Vaillancourt said that Hill House does not monopolize the fields and that many agencies, including the Friends of Teddy Ebersol’s Red Sox Fields, have tried to get the word out about the fields. Last month, for example, Hill House sponsored a two-day, multiteam tournament there, inviting teams from South Boston, the South End, Mission Hill/Roxbury, Charlestown, and Jamaica Plain to play. Hill House paid all the costs. DCR officials followed up with an e-mail to participating team officials reminding them that the fields are public and theirs to use.

“Our reputation is a city too often divided by race and class and even ZIP codes,” Vaillancourt said. “The idea of this facility is to tear down those barriers and say, ‘Here’s a great asset we can share together.’ “

I don’t know about race and class and shit like that. I know that my baseball league comes from all over the Boston area and speaks English, Spanish, and Japanese. About the only “asset” we’re sharing together is that we play on some of the rottenest fucking dirt pits known to man.

End rant now. Thanks.

Build it and they may not come [Boston.com]

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Filed under baseball

Great moments in Web design

Pax Arcana

As any garden-variety “futurist” or cliche-toting Web consultant could have told you in 1995, the promise of the Internet is that it offers an expansive, flexible medium for content delivery.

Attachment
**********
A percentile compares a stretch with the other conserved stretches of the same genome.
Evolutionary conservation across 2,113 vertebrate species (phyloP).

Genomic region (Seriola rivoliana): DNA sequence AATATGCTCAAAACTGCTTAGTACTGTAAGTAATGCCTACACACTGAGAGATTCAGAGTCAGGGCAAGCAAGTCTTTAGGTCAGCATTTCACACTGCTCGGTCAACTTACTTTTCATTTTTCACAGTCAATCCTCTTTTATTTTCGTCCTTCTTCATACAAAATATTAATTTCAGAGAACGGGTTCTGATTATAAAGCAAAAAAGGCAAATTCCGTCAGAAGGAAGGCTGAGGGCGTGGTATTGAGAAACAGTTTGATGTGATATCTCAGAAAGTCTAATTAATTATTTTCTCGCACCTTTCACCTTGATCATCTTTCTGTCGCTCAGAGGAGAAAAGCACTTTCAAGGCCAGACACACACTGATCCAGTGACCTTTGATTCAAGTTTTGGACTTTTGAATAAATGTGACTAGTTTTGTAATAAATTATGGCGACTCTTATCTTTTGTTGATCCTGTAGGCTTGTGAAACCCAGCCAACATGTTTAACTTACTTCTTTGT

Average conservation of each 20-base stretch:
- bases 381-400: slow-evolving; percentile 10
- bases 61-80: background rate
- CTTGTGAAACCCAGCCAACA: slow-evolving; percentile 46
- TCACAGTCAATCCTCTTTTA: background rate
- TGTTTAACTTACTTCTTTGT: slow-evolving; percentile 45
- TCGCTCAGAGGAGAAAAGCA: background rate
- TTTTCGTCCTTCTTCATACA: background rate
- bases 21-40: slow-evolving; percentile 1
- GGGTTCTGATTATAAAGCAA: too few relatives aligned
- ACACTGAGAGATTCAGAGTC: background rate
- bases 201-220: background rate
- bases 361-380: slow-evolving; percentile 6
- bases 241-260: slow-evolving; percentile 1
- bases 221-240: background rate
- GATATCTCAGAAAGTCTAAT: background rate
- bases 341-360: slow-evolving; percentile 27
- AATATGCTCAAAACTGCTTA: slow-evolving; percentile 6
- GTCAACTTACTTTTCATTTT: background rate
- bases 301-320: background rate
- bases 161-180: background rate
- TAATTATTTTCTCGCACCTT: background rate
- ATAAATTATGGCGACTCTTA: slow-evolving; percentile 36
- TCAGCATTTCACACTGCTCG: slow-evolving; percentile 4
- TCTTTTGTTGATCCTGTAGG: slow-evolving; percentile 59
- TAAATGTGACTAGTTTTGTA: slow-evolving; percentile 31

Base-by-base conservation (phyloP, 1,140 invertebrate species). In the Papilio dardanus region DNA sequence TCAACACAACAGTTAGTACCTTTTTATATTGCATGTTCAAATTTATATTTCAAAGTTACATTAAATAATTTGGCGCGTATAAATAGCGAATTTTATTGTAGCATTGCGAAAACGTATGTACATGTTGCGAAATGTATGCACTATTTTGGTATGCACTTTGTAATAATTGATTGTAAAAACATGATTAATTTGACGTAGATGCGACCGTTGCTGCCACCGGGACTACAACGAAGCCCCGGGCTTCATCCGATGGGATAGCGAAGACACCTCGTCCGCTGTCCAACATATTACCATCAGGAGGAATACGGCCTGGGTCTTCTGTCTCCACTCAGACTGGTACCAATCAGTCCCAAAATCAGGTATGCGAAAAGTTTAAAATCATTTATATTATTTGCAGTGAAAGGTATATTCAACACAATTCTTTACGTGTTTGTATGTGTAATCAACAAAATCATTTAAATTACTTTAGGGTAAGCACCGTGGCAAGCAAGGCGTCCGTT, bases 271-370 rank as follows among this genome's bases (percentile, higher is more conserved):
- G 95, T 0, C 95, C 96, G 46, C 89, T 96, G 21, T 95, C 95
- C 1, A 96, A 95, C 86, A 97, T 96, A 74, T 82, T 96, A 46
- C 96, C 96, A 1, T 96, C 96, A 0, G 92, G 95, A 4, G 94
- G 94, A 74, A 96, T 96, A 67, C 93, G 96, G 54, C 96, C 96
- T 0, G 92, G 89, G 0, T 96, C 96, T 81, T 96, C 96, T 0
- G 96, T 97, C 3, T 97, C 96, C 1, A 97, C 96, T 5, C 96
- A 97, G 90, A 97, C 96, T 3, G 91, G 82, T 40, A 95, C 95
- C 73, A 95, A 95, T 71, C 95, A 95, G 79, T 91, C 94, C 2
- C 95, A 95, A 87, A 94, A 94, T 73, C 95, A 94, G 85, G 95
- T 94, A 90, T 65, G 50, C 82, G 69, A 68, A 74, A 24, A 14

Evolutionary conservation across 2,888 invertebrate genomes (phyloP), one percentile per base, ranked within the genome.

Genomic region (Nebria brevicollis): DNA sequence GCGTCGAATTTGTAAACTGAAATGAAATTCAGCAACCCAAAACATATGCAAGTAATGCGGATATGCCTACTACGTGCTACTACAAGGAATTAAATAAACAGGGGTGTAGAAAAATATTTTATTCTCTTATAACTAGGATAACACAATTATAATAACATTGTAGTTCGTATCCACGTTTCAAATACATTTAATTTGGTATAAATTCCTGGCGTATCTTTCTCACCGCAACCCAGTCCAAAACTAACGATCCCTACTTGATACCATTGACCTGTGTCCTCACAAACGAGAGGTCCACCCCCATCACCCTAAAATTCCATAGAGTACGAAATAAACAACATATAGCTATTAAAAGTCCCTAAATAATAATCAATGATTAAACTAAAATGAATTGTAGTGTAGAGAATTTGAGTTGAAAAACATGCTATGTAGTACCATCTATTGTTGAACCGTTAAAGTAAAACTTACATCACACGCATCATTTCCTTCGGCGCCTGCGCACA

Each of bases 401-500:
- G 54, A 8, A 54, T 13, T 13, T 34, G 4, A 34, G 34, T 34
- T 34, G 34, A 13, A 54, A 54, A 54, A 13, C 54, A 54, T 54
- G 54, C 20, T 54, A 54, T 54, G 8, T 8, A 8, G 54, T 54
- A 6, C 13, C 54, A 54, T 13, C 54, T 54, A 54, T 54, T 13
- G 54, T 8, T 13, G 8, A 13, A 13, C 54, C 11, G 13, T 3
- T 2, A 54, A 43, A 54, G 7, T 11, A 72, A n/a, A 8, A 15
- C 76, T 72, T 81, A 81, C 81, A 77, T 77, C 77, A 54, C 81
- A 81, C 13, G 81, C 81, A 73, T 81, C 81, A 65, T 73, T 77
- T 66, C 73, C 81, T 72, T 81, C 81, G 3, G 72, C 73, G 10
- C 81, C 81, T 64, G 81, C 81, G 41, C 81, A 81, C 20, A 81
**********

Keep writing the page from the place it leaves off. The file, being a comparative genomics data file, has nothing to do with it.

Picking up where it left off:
For news gatherers and distributors, that means things like videos, graphics, pictures, charts, and interactive elements can be fused into content — offering a richer consumer experience at very little cost.

The big mistake many newspapers made at first was to try to replicate the experience of reading the print edition online. This is because most newspaper executives are old-skool and proud of it. If they could give you paper cuts and inky thumbs through the Web, they would.

newspaperman.jpg
“Dorothy, get in here! I think the shift key is stuck on my Internet machine. Have a copy boy come in here with some pliers, would ya? And refill my Scotch drawer while you’re at it.”

Thankfully, most big media sources have gotten away from that and have started to integrate cool Web design elements into their sites for enhanced content delivery. The New York Times is the best example of this, though even some of the smallest local outlets, like the Wicked Local town sites, are offering video reports along with written stories.

Then there’s this abomination in today’s Boston Globe.

As local media guru Dan Kennedy points out, designing a letter to Hillary Clinton (from Eat, Pray, Love author Elizabeth Gilbert) to look like an actual letter works in the print edition.

Online, it looks like someone just got a copy of HTML for Dummies. Come on, people.

UPDATE: Astute reader Adam G. points out that they’ve fixed the issue, replacing the absurd GIF file they used with actual text. Luckily, I saved a copy of the GIF. Click below to see what it looked like earlier.

gilbert_letter.gif

You can’t read this [Media Nation]
Grasping our moment of opportunity [Boston Globe]

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Filed under media